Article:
From the First Tuesday newsletter
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This past month saw two disastrous pieces of public policy come out of Washington: the American Health Care Act (AHCA) passed by Republicans in the U.S. House of Representatives and President Donald Trump’s federal budget proposal.
We provide a more substantive update on the AHCA below, but here’s what you really need to know: It raises costs, reduces coverage and slashes funding for states. In short, it’s bad, and we’re hopeful that leveler heads in the U.S. Senate will agree.
But that was just the appetizer. On May 23rd, President Trump released his budget proposal, and it is an all-out assault on people who are struggling in our state and our nation. We were expecting significant cuts to vital programs based on the president’s “skinny budget,” but it is far worse than anyone could imagine.
If the president is looking to make history and leave his mark, this awful budget will certainly do that. Our colleagues at the Center on Budget and Policy Priorities say that his budget “contains the largest dollar cuts to programs for low- and moderate-income people proposed by any president’s budget in the modern era,” cutting these programs by an estimated $2.5 trillion over the next decade. About 59% of the president’s budget cuts would come from programs and services that help struggling families build a better life and keep food on their tables, clothes on their backs and a roof over their heads.
Food assistance through the federal Supplemental Nutrition Assistance Program (SNAP) would be slashed by $193 billion over 10 years, targeting the elderly, working families and workers struggling to find a job. On top of the massive cuts to Medicaid in the House-passed AHCA, Medicaid would be cut by an additional $600 billion over 10 years. Possible per capita caps on Medicaid would make it even worse.
People who are struggling economically are not the only vulnerable residents who are being exploited by this budget. Disability programs would be cut by $72 billion, including Social Security Disability Insurance for workers with disabilities and their families and Supplemental Security Income, which provides income assistance to individuals with low incomes, including children, with disabilities.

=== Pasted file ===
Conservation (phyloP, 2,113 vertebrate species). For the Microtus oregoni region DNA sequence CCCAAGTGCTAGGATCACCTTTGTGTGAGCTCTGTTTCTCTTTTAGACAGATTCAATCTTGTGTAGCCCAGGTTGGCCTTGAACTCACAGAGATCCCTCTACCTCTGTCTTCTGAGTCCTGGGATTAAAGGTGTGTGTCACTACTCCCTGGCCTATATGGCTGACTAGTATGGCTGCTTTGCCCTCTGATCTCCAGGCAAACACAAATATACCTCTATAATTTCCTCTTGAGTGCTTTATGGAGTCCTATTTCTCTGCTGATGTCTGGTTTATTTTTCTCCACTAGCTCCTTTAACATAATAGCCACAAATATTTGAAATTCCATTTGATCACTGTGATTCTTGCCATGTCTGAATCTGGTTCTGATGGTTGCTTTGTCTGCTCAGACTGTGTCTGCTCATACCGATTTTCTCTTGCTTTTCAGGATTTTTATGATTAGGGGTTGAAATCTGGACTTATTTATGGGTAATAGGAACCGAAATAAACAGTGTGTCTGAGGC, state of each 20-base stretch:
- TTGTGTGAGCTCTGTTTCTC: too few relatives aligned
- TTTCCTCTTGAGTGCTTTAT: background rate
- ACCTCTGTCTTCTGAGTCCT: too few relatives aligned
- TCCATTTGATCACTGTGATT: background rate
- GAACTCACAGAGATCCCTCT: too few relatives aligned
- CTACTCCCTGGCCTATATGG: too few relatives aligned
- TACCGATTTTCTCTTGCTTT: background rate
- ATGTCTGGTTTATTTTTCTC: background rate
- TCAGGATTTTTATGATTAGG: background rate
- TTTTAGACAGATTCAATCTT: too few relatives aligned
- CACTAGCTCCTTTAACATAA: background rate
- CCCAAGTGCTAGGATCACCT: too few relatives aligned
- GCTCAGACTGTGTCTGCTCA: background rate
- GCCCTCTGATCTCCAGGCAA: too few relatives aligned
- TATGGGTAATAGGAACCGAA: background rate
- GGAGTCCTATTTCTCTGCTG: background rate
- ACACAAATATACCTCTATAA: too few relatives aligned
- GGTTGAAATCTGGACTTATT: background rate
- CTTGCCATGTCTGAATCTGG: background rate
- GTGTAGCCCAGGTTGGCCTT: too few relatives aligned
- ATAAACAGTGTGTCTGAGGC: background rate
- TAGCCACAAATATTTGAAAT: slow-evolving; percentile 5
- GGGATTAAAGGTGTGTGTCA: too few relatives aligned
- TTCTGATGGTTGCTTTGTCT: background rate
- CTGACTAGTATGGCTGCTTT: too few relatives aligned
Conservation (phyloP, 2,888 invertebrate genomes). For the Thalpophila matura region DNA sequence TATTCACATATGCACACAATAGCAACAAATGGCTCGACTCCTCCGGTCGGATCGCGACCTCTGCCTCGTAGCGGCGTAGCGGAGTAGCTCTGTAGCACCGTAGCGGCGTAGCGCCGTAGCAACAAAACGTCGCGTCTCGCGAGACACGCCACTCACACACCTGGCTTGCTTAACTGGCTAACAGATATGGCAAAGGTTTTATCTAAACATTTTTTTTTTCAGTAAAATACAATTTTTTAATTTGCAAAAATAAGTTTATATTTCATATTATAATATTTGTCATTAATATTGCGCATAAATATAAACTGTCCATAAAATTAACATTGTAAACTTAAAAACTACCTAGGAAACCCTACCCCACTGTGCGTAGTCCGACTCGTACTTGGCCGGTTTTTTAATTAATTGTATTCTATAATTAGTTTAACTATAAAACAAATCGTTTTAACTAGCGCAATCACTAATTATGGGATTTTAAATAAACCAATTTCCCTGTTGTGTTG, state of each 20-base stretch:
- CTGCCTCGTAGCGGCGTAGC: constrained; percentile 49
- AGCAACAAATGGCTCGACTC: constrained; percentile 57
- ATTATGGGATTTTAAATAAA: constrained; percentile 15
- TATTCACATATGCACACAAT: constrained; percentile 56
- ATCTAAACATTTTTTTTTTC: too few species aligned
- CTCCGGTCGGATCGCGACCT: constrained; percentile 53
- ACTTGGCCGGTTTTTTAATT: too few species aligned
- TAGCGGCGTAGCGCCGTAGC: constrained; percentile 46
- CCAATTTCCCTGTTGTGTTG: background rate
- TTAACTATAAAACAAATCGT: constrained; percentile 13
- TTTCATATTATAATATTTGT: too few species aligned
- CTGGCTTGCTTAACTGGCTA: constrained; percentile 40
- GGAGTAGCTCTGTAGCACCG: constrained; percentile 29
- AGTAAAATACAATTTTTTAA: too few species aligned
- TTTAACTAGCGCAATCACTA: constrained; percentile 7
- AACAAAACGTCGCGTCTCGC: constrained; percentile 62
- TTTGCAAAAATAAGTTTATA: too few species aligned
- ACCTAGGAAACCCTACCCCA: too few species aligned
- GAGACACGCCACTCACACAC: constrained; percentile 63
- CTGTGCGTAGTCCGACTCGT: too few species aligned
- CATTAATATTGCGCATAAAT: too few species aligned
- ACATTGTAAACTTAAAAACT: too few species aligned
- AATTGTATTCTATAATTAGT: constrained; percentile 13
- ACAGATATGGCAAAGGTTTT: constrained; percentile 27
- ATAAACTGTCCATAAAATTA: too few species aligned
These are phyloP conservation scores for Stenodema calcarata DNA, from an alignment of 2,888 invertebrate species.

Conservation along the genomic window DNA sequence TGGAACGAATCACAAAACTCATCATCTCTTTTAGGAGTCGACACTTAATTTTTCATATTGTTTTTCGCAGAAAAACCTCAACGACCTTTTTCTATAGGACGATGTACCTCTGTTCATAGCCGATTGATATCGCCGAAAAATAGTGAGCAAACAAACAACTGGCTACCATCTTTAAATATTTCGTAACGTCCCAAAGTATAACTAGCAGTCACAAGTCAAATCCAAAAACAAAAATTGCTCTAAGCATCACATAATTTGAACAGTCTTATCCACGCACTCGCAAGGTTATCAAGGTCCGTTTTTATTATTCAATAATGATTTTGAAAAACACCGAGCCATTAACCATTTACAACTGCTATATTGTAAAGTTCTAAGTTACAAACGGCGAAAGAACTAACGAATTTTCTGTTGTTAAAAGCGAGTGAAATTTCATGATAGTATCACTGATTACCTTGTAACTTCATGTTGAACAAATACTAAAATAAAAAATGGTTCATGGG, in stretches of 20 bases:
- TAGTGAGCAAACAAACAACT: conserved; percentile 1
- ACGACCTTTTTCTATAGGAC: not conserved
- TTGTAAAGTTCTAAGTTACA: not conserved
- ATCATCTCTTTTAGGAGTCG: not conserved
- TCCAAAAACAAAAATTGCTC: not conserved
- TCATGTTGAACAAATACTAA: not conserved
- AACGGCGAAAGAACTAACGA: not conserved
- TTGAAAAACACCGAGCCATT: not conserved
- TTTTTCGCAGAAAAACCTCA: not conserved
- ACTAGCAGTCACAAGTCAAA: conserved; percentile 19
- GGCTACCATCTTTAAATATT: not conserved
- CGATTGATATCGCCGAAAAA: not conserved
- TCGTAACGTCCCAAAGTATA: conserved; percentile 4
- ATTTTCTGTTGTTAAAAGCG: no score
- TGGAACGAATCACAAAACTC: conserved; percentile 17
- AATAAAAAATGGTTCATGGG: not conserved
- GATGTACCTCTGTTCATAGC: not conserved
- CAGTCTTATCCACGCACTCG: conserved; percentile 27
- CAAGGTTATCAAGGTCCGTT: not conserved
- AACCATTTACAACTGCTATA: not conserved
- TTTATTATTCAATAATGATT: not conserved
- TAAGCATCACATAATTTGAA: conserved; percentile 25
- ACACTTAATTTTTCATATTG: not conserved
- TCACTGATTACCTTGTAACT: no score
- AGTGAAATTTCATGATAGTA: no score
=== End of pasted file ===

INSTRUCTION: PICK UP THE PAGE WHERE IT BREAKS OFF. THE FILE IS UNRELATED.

There are also significant cuts to Great Lakes funding, other protections for our air, land and water, and other programs that are essential to our quality of life and our way of life in Michigan.
As our recent 2017 Kids Count in Michigan Data Book and Making Ends Meet report show, millions of people and kids in Michigan are either living in poverty or barely getting by. Many families have yet to feel any economic recovery and are one emergency or unexpected expense away from financial disaster. More people are working, but in lower-paying jobs, and they depend on food assistance, Medicaid and other programs to survive—programs that would be decimated under President Trump’s budget. Michigan is particularly vulnerable to President Trump’s budget cuts, as we’re the second most reliant on federal funds of any state in the nation.
Our congressional delegation must oppose this budget and any others that follow in this same direction of harming our state’s most vulnerable residents, especially our children. They need to hear from the people that these appalling cuts will hurt and put names and faces to the lives that hang in the balance. If you or someone you know depends on food assistance, Medicaid, disability services or other federal programs, I urge everyone to share their story at Handsoff.org. And whether you use these programs yourself or just know that they are vital to a better Michigan for all, I encourage you to contact your congressperson directly and tell them to oppose the Trump budget or any other proposal that includes massive cuts to these programs.
— Gilda Z. Jacobs